ASU's Veterans Fellowship Corps builds camaraderie

By

Marshall Terrill

A new program at ASU has leveraged its unique position to create connections and opportunities for military-minded people to use their experiences to help each other develop.

Consider Public Service Academy cadet Cheyenne Ellis, Coast Guard vet Alisha Wofford and former active-duty Marine Joanna Sweatt:

Ellis has been contemplating a career in the military and wants advice from veterans. 

Wofford has been adjusting to civilian life and wants a chance to mentor young women such as Ellis.

Sweatt, meanwhile, had a tough time after a career in the Marines and has been seeking to help veterans such as Wofford.

The trio and others like them have the opportunity to connect through the Veterans Fellowship Corps at ASU’s Public Service Academy, which seeks to get students and recently discharged veterans to ready for leadership positions in the civilian world.

“Veterans want to be a part of something when they get out or retire,” said Michelle Bravo, manager of Veteran and Community Engagement with the Public Service Academy. “They miss the camaraderie. They miss the esprit de corps. They miss being a part of something bigger than themselves. We now have something for them.”

The Public Service Academy, which launched in 2015, boasts that it’s the nation’s first undergraduate program “to integrate cross-sector and civilian-military experiences to develop collaborative leaders of character.”

The newly developed Veterans Fellowship Corps aims to leverage veterans’ skills and experiences, empowering them to mentor future civilian and military leaders at ASU.

Members include military veterans, National Guard members, ASU students, non-commissioned officers, and people with humanitarian and disaster-relief experience.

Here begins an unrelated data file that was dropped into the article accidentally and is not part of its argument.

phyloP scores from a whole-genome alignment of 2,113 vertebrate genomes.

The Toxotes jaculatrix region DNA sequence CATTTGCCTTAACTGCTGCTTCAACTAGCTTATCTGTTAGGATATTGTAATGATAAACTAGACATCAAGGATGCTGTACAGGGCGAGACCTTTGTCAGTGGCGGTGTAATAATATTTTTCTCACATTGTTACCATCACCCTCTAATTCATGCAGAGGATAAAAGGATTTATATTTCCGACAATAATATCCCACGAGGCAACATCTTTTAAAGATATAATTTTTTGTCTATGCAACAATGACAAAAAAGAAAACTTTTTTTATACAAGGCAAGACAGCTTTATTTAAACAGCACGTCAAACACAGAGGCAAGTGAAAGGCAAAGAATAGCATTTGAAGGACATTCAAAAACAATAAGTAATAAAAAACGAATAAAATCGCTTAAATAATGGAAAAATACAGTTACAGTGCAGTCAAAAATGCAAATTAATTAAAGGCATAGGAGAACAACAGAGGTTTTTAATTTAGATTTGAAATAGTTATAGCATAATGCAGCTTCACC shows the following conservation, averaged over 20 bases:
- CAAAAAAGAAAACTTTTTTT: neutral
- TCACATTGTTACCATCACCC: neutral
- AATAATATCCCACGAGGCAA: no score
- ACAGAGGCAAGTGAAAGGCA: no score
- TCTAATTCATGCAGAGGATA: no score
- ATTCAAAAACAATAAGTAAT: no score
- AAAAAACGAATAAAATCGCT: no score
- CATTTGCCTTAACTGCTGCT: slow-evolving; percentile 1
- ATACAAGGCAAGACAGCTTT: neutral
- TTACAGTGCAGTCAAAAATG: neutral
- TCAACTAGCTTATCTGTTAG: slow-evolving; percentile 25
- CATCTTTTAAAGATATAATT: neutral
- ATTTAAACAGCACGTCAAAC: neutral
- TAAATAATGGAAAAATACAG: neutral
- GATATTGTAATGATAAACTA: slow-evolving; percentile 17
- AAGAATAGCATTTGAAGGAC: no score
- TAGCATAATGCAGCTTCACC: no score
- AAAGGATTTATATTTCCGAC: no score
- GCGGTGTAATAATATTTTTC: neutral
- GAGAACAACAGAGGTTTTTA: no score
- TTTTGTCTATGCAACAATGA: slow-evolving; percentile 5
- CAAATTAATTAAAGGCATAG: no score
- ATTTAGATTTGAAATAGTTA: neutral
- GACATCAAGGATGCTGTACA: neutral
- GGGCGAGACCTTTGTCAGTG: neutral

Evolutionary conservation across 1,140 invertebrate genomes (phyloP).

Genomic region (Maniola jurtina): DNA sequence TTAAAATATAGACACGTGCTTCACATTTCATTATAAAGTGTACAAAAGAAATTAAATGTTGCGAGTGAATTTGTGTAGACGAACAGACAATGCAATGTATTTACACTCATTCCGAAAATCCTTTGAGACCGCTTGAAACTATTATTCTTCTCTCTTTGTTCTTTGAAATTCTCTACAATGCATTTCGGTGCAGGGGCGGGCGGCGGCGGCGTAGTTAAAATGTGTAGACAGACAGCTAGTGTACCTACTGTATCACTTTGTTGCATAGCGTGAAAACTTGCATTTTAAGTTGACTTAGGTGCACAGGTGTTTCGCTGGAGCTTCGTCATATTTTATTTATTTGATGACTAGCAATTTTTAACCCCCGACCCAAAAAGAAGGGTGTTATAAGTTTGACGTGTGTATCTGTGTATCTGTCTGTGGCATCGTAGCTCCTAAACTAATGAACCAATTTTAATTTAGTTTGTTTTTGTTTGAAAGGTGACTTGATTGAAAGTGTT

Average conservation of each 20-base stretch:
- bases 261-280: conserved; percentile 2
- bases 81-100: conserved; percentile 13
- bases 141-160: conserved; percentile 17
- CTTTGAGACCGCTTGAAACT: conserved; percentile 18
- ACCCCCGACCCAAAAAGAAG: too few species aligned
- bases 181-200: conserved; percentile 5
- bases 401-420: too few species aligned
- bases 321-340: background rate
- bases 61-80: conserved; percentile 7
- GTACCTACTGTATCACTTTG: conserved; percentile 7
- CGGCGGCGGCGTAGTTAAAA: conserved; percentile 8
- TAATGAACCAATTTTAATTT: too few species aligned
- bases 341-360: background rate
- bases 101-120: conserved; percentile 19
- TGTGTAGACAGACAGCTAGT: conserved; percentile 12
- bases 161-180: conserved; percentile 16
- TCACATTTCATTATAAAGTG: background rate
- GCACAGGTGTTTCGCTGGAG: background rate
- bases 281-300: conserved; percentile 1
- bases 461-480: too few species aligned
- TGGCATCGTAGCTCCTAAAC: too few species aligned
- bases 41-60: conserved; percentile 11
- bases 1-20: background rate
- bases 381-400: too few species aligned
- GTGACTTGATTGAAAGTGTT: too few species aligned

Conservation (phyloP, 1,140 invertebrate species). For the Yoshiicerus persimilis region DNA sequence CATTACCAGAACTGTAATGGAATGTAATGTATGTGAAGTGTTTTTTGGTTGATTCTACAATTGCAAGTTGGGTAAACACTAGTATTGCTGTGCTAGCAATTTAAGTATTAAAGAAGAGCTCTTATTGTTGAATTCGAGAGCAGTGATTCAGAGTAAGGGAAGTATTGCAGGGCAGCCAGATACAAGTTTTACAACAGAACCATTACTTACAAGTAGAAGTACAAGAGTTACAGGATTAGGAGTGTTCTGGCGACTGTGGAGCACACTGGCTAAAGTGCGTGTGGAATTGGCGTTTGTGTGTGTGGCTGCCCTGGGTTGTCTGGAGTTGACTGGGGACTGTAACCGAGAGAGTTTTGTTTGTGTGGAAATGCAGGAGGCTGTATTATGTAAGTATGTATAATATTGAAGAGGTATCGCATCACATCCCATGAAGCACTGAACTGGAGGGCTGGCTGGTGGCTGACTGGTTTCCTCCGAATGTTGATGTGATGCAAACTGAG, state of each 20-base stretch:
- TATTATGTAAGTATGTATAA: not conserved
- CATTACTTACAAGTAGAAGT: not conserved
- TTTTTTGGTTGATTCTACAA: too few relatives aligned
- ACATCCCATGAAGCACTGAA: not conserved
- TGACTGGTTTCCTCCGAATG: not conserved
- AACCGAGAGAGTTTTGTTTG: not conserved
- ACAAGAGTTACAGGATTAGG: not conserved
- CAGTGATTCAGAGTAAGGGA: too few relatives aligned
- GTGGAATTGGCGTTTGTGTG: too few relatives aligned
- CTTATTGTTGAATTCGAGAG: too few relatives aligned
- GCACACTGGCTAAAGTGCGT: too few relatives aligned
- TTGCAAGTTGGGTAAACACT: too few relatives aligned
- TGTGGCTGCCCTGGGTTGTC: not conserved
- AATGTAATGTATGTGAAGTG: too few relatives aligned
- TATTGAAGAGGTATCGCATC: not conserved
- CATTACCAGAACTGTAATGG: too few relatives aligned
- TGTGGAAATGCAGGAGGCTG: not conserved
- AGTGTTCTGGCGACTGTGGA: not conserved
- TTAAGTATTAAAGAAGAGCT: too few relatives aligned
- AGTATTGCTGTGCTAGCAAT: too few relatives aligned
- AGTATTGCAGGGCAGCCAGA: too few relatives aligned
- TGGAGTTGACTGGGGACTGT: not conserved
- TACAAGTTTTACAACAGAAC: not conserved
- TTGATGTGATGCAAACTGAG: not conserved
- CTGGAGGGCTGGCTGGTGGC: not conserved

The program’s first group, seven mentors and four Student Veteran Fellows, meets monthly. They also gather for a series of planned events, such as the Oct. 1 Leadership Lab at ASU’s Memorial Union in Tempe. They discussed their military experiences, transitioning back into civilian life and why they want to remain a part of the veteran community.

Group discussion

Coast Guard veteran Alisha Wofford shares her thoughts on leadership during a book discussion at an Oct. 1 meeting of the Veterans Fellowship Corps, a branch of the Public Service Academy, in which veterans mentor Public Service Academy members. Photo by Deanna Dent/ASU Now

 

“Transitioning from the Marines back into the real world was a nightmare,” said Sweatt, CEO of the Veterans Directory, an online database of veteran resources and products.

Sweatt said that after serving almost a decade in the Marines, she was harsh and intense. Her new boss, a Navy vet, encouraged her to go to college on the GI Bill to improve herself. She came out a new person — intent on helping others.

“My mentorship will not be about celebrating all of their victories,” Sweatt said. “I want them to know there are going to be bumps in the road, and it’s all about persevering.”

Wofford, 26, is enrolled at ASU’s W. P. Carey School of Business after serving more than six years in the Coast Guard. She’ll be mentoring young women in the Public Service Academy as well as receiving mentoring from an older veteran.

She chose to mentor because “I remember what it was like to be that age and not know what I wanted to do.”

Wofford said she was naïve when she joined at 18. She also said that although life in the military could be intense and unrelenting, she met some great people.

“When I was at my lowest and darkest times, there was always somebody who had your back,” Wofford said. “There’s people in the military who treat you like family. You strike these bonds with people that you never thought you would develop. You unite in good and bad times.”

That’s the kind of information that the 18-year-old Ellis wants to hear. Ellis, a psychology major, has been contemplating a career in the military or law enforcement.

“Being around veterans has been great for me because I get to hear all the good and bad things about the military,” Ellis said. “I’ve noticed military people have a passion to serve their country and fight for what they believe in. If they see injustice, they stand up and say something.

“Even if I don’t join the military, that’s the kind of person I want to be.” 

 

Top photo: Program manager for Veteran and Community Outreach and Army veteran Michelle Bravo leads a book discussion at a meeting of the Veterans Fellowship Corps, a branch of the Public Service Academy. Photo by Deanna Dent/ASU Now